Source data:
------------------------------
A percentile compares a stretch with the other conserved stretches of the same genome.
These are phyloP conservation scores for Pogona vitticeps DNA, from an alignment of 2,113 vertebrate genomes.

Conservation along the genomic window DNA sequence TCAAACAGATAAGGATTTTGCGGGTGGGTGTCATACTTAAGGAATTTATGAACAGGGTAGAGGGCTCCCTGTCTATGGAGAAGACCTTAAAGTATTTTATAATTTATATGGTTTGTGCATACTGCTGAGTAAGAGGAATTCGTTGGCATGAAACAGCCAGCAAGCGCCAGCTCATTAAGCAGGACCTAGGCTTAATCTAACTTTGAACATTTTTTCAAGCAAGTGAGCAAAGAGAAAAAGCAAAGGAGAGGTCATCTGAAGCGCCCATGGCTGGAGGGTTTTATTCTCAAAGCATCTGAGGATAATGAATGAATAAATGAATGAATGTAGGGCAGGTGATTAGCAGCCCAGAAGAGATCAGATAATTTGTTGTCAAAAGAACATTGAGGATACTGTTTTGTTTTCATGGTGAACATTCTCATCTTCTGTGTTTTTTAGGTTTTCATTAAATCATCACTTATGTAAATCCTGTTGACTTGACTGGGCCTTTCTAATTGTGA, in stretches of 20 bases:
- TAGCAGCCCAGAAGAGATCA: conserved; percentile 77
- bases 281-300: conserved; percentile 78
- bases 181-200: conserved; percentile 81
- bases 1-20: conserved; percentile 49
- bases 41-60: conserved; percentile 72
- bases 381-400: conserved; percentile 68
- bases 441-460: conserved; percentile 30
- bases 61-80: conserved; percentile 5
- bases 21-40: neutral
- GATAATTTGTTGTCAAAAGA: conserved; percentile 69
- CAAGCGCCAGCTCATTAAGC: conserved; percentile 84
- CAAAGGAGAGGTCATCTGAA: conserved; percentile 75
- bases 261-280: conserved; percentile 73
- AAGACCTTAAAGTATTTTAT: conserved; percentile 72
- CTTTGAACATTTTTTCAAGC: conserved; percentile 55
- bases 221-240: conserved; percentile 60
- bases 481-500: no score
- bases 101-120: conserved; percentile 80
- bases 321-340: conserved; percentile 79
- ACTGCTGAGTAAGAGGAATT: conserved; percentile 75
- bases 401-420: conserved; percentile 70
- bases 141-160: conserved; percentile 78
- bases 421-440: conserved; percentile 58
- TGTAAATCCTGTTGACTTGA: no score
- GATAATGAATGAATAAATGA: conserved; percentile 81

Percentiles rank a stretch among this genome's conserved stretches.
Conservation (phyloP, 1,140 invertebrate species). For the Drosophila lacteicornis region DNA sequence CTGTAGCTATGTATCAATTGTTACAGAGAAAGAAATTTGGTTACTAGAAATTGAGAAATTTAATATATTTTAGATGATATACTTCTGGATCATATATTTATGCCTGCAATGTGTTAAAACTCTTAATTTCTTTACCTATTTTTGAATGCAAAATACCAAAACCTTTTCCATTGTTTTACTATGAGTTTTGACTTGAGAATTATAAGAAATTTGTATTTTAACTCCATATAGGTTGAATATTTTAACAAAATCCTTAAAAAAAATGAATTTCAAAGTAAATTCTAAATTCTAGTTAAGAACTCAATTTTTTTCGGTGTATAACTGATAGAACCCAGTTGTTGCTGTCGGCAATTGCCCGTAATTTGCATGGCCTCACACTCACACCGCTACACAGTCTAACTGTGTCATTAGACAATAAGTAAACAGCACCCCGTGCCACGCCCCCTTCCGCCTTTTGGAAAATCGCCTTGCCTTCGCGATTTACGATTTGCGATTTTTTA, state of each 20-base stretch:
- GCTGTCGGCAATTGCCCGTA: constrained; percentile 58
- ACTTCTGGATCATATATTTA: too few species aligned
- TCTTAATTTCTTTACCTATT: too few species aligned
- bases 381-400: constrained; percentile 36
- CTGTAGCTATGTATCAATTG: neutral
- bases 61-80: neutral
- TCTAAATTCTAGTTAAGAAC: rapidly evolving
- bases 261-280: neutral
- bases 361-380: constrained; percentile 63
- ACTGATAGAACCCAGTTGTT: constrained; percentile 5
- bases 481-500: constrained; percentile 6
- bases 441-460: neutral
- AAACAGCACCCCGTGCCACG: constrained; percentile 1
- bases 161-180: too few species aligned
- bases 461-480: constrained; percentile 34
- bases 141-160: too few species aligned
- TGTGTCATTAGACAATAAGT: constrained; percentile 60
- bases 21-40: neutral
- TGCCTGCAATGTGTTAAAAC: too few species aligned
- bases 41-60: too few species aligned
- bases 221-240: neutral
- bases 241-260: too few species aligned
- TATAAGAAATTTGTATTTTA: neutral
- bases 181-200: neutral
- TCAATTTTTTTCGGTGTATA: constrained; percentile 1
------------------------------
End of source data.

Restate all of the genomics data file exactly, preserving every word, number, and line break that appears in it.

A percentile compares a stretch with the other conserved stretches of the same genome.
These are phyloP conservation scores for Pogona vitticeps DNA, from an alignment of 2,113 vertebrate genomes.

Conservation along the genomic window DNA sequence TCAAACAGATAAGGATTTTGCGGGTGGGTGTCATACTTAAGGAATTTATGAACAGGGTAGAGGGCTCCCTGTCTATGGAGAAGACCTTAAAGTATTTTATAATTTATATGGTTTGTGCATACTGCTGAGTAAGAGGAATTCGTTGGCATGAAACAGCCAGCAAGCGCCAGCTCATTAAGCAGGACCTAGGCTTAATCTAACTTTGAACATTTTTTCAAGCAAGTGAGCAAAGAGAAAAAGCAAAGGAGAGGTCATCTGAAGCGCCCATGGCTGGAGGGTTTTATTCTCAAAGCATCTGAGGATAATGAATGAATAAATGAATGAATGTAGGGCAGGTGATTAGCAGCCCAGAAGAGATCAGATAATTTGTTGTCAAAAGAACATTGAGGATACTGTTTTGTTTTCATGGTGAACATTCTCATCTTCTGTGTTTTTTAGGTTTTCATTAAATCATCACTTATGTAAATCCTGTTGACTTGACTGGGCCTTTCTAATTGTGA, in stretches of 20 bases:
- TAGCAGCCCAGAAGAGATCA: conserved; percentile 77
- bases 281-300: conserved; percentile 78
- bases 181-200: conserved; percentile 81
- bases 1-20: conserved; percentile 49
- bases 41-60: conserved; percentile 72
- bases 381-400: conserved; percentile 68
- bases 441-460: conserved; percentile 30
- bases 61-80: conserved; percentile 5
- bases 21-40: neutral
- GATAATTTGTTGTCAAAAGA: conserved; percentile 69
- CAAGCGCCAGCTCATTAAGC: conserved; percentile 84
- CAAAGGAGAGGTCATCTGAA: conserved; percentile 75
- bases 261-280: conserved; percentile 73
- AAGACCTTAAAGTATTTTAT: conserved; percentile 72
- CTTTGAACATTTTTTCAAGC: conserved; percentile 55
- bases 221-240: conserved; percentile 60
- bases 481-500: no score
- bases 101-120: conserved; percentile 80
- bases 321-340: conserved; percentile 79
- ACTGCTGAGTAAGAGGAATT: conserved; percentile 75
- bases 401-420: conserved; percentile 70
- bases 141-160: conserved; percentile 78
- bases 421-440: conserved; percentile 58
- TGTAAATCCTGTTGACTTGA: no score
- GATAATGAATGAATAAATGA: conserved; percentile 81

Percentiles rank a stretch among this genome's conserved stretches.
Conservation (phyloP, 1,140 invertebrate species). For the Drosophila lacteicornis region DNA sequence CTGTAGCTATGTATCAATTGTTACAGAGAAAGAAATTTGGTTACTAGAAATTGAGAAATTTAATATATTTTAGATGATATACTTCTGGATCATATATTTATGCCTGCAATGTGTTAAAACTCTTAATTTCTTTACCTATTTTTGAATGCAAAATACCAAAACCTTTTCCATTGTTTTACTATGAGTTTTGACTTGAGAATTATAAGAAATTTGTATTTTAACTCCATATAGGTTGAATATTTTAACAAAATCCTTAAAAAAAATGAATTTCAAAGTAAATTCTAAATTCTAGTTAAGAACTCAATTTTTTTCGGTGTATAACTGATAGAACCCAGTTGTTGCTGTCGGCAATTGCCCGTAATTTGCATGGCCTCACACTCACACCGCTACACAGTCTAACTGTGTCATTAGACAATAAGTAAACAGCACCCCGTGCCACGCCCCCTTCCGCCTTTTGGAAAATCGCCTTGCCTTCGCGATTTACGATTTGCGATTTTTTA, state of each 20-base stretch:
- GCTGTCGGCAATTGCCCGTA: constrained; percentile 58
- ACTTCTGGATCATATATTTA: too few species aligned
- TCTTAATTTCTTTACCTATT: too few species aligned
- bases 381-400: constrained; percentile 36
- CTGTAGCTATGTATCAATTG: neutral
- bases 61-80: neutral
- TCTAAATTCTAGTTAAGAAC: rapidly evolving
- bases 261-280: neutral
- bases 361-380: constrained; percentile 63
- ACTGATAGAACCCAGTTGTT: constrained; percentile 5
- bases 481-500: constrained; percentile 6
- bases 441-460: neutral
- AAACAGCACCCCGTGCCACG: constrained; percentile 1
- bases 161-180: too few species aligned
- bases 461-480: constrained; percentile 34
- bases 141-160: too few species aligned
- TGTGTCATTAGACAATAAGT: constrained; percentile 60
- bases 21-40: neutral
- TGCCTGCAATGTGTTAAAAC: too few species aligned
- bases 41-60: too few species aligned
- bases 221-240: neutral
- bases 241-260: too few species aligned
- TATAAGAAATTTGTATTTTA: neutral
- bases 181-200: neutral
- TCAATTTTTTTCGGTGTATA: constrained; percentile 1